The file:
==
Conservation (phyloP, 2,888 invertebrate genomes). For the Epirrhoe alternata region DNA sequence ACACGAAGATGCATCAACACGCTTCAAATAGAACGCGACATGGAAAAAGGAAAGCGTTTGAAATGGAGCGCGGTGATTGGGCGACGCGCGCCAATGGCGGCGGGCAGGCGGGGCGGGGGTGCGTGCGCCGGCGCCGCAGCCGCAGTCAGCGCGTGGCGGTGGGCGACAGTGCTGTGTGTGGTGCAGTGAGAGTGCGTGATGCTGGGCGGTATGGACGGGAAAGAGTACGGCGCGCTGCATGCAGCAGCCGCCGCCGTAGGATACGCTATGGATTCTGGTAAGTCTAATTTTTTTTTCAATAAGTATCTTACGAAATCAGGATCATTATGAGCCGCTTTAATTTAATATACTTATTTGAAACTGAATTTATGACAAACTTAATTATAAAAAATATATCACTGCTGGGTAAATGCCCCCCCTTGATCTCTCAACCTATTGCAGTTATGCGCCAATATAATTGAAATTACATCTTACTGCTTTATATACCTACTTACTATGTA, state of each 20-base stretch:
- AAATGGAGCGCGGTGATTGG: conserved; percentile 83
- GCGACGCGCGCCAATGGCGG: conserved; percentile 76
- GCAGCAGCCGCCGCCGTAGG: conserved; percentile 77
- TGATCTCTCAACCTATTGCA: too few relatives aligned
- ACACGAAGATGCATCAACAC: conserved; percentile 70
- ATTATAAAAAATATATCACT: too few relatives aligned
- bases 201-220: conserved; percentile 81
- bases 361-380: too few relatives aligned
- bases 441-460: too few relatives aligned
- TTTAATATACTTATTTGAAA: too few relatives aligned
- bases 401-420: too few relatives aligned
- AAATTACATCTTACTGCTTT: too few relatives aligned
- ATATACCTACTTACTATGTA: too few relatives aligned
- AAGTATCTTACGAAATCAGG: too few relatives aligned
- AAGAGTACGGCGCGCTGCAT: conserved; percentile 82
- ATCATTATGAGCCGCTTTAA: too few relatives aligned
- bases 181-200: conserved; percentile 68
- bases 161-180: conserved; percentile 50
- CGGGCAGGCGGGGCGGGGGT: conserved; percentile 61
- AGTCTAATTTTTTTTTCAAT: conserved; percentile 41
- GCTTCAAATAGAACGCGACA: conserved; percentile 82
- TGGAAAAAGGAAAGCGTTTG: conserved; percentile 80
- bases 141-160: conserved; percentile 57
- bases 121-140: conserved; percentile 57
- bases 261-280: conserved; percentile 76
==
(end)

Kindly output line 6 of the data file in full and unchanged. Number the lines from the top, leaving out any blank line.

- ACACGAAGATGCATCAACAC: conserved; percentile 70